Another thing that separates the upper middle class from the truly wealthy is that even though they’re comfortable, they’re less able to take the threat of tax increases or benefit cuts in stride. Take away the mortgage interest deduction from a Koch brother and he’ll barely notice. Take it away from a two-earner couple living in an expensive suburb and you’ll have a fight on your hands. So the upper middle class often uses its political muscle to foil the fondest wishes of egalitarian liberals. This week offered a particularly vivid reminder of how that works. In the windup to his State of the Union address, Barack Obama released a proposal to curb the tax benefits associated with 529 college savings plans, which primarily benefit upper-middle-class families, to help finance the expansion of a separate tax credit that would primarily benefit lower-middle- and middle-middle-class families. Only 3 percent of households actually make use of these accounts, and 70 percent of the tax benefits go to households earning more than $200,000, so you can see why Obama might have thought no one would get too worked up about the proposal. If anything, he might have thought, and hoped, that his critics would get more exercised about his call for big capital gains tax increases, which would have allowed him to play the part of Robin Hood—a role Obama loves to play.
That’s not quite how things turned out. From the get-go, the 529 plan, like the capital gains tax-hike plan, was totally politically unrealistic, as Republicans in Congress were never going to sign on. But within days of the State of the Union, the Obama administration was forced to reverse course and abandon its plan to make 529 plans less generous. House Minority Leader Nancy Pelosi, who represents San Francisco, and House Budget Committee ranking Democrat Chris Van Hollen, who represents the wealthy Maryland suburbs of Washington, D.C., were the key drivers of the decision, according to a report by Rachael Bade and Allie Grasgreen in Politico. My guess is that both Pelosi and Van Hollen saw firsthand the fury of upper-middle-income voters who sensed that Obama, normally a paragon of upper-middle-class virtues, was daring to mess with one of their precious tax breaks. Paul Waldman, writing for the Washington Post, had it right when he observed that “the 529 proposal was targeted at what may be the single most dangerous constituency to anger: the upper middle class.”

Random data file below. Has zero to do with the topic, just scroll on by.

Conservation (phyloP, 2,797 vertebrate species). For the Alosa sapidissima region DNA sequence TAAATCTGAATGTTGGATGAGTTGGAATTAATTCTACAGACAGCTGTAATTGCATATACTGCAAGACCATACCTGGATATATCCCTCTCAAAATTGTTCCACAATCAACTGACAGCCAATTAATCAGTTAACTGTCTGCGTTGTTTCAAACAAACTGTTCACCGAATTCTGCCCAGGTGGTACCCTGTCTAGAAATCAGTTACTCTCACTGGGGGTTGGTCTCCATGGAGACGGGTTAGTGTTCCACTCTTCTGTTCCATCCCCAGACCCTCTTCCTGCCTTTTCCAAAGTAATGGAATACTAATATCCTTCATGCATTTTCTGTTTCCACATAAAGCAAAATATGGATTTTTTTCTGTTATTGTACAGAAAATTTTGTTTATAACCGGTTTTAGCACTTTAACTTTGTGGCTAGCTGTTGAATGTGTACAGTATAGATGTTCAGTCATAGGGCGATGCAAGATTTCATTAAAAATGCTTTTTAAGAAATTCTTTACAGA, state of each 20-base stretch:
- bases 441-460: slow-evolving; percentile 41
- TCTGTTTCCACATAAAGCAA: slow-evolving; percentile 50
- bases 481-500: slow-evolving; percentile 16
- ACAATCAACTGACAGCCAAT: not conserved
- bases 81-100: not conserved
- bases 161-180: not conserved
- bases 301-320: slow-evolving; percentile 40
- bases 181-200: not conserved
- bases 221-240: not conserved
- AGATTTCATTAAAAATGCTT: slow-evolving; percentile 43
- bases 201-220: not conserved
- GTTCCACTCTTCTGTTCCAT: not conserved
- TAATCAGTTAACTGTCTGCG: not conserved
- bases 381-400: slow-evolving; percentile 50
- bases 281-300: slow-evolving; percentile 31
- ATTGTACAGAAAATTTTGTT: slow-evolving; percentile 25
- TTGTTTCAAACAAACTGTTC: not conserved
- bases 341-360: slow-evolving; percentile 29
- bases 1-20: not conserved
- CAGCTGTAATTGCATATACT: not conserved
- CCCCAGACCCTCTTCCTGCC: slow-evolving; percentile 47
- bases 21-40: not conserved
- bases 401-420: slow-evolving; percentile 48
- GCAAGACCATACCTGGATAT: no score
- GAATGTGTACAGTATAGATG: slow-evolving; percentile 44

And in turn, the party lost its commitment to the wage class, and instead decided that “nothing could be done” about globalism; there were just natural winners and losers, and that’s that. They felt bad about losers (“I feel your pain…”), but, “nothing could be done.” Globalism was just a force of nature, like an earthquake or drought. Instead of dealing with economic inequality, Democrats pushed an agenda of social equality which was just about making sure that minorities has just as much of a shot at getting into the upper-class cognitive elite as anyone else, and that insensitivity was banished from the college campuses that the rural white working classes could no longer afford to send their kinds to.
As [Thomas] Frank notes, today some people are living much better than others — and many of those people are not Republicans. Frank delights in skewering the sacred cows of coastal liberalism, including private universities, bike paths, microfinance, the Clinton Foundation, “well-meaning billionaires” and any public policy offering “innovation” or “education” as a solution to inequality. He spends almost an entire chapter mocking the true-blue city of Boston, with its “lab-coat and starched-shirt” economy and its “well-graduated” population of overconfident collegians.
Echoing the historian Lily Geismer, Frank argues that the Democratic Party — once “the Party of the People” — now caters to the interests of a “professional-managerial class” consisting of lawyers, doctors, professors, scientists, programmers, even investment bankers. These affluent city dwellers and suburbanites believe firmly in meritocracy and individual opportunity, but shun the kind of social policies that once gave a real leg up to the working class. In the book, Frank points to the Democrats’ neglect of organized labor and support for Nafta as examples of this sensibility, in which “you get what you deserve, and what you deserve is defined by how you did in school.” In more recent columns, he has linked this neglect to the rise of a figure like Sanders, who says forthrightly what the party leadership might prefer to obscure: Current approaches aren’t working — and unless something dramatic happens, Americans are heading for a society in which a tiny elite controls most of the wealth, resources and decision-making power.